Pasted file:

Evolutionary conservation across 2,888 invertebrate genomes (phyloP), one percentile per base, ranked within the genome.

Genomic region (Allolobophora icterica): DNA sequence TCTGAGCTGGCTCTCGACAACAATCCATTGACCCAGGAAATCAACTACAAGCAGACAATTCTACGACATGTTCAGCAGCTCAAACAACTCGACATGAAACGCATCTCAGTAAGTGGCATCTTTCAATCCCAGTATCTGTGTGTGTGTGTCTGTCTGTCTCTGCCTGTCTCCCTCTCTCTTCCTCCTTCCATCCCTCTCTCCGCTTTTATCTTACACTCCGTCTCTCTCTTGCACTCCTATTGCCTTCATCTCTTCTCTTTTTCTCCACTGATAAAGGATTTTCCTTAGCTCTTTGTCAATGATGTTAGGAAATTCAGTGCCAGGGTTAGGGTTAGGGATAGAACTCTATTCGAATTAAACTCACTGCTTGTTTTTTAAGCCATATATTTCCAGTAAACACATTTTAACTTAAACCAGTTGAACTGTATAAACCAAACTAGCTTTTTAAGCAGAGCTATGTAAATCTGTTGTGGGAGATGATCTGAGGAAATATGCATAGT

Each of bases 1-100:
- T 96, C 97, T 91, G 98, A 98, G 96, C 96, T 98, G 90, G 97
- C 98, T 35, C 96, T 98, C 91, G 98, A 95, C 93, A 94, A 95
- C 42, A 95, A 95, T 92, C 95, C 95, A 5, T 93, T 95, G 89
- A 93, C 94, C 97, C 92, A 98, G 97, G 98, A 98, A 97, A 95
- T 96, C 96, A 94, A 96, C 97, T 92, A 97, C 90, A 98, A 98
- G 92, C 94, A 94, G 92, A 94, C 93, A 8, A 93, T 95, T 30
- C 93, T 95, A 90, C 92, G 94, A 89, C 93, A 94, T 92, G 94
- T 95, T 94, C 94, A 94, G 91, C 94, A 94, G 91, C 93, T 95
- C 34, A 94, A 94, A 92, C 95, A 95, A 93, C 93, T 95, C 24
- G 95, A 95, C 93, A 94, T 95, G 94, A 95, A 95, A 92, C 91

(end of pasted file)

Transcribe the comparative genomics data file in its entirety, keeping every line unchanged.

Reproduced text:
Evolutionary conservation across 2,888 invertebrate genomes (phyloP), one percentile per base, ranked within the genome.

Genomic region (Allolobophora icterica): DNA sequence TCTGAGCTGGCTCTCGACAACAATCCATTGACCCAGGAAATCAACTACAAGCAGACAATTCTACGACATGTTCAGCAGCTCAAACAACTCGACATGAAACGCATCTCAGTAAGTGGCATCTTTCAATCCCAGTATCTGTGTGTGTGTGTCTGTCTGTCTCTGCCTGTCTCCCTCTCTCTTCCTCCTTCCATCCCTCTCTCCGCTTTTATCTTACACTCCGTCTCTCTCTTGCACTCCTATTGCCTTCATCTCTTCTCTTTTTCTCCACTGATAAAGGATTTTCCTTAGCTCTTTGTCAATGATGTTAGGAAATTCAGTGCCAGGGTTAGGGTTAGGGATAGAACTCTATTCGAATTAAACTCACTGCTTGTTTTTTAAGCCATATATTTCCAGTAAACACATTTTAACTTAAACCAGTTGAACTGTATAAACCAAACTAGCTTTTTAAGCAGAGCTATGTAAATCTGTTGTGGGAGATGATCTGAGGAAATATGCATAGT

Each of bases 1-100:
- T 96, C 97, T 91, G 98, A 98, G 96, C 96, T 98, G 90, G 97
- C 98, T 35, C 96, T 98, C 91, G 98, A 95, C 93, A 94, A 95
- C 42, A 95, A 95, T 92, C 95, C 95, A 5, T 93, T 95, G 89
- A 93, C 94, C 97, C 92, A 98, G 97, G 98, A 98, A 97, A 95
- T 96, C 96, A 94, A 96, C 97, T 92, A 97, C 90, A 98, A 98
- G 92, C 94, A 94, G 92, A 94, C 93, A 8, A 93, T 95, T 30
- C 93, T 95, A 90, C 92, G 94, A 89, C 93, A 94, T 92, G 94
- T 95, T 94, C 94, A 94, G 91, C 94, A 94, G 91, C 93, T 95
- C 34, A 94, A 94, A 92, C 95, A 95, A 93, C 93, T 95, C 24
- G 95, A 95, C 93, A 94, T 95, G 94, A 95, A 95, A 92, C 91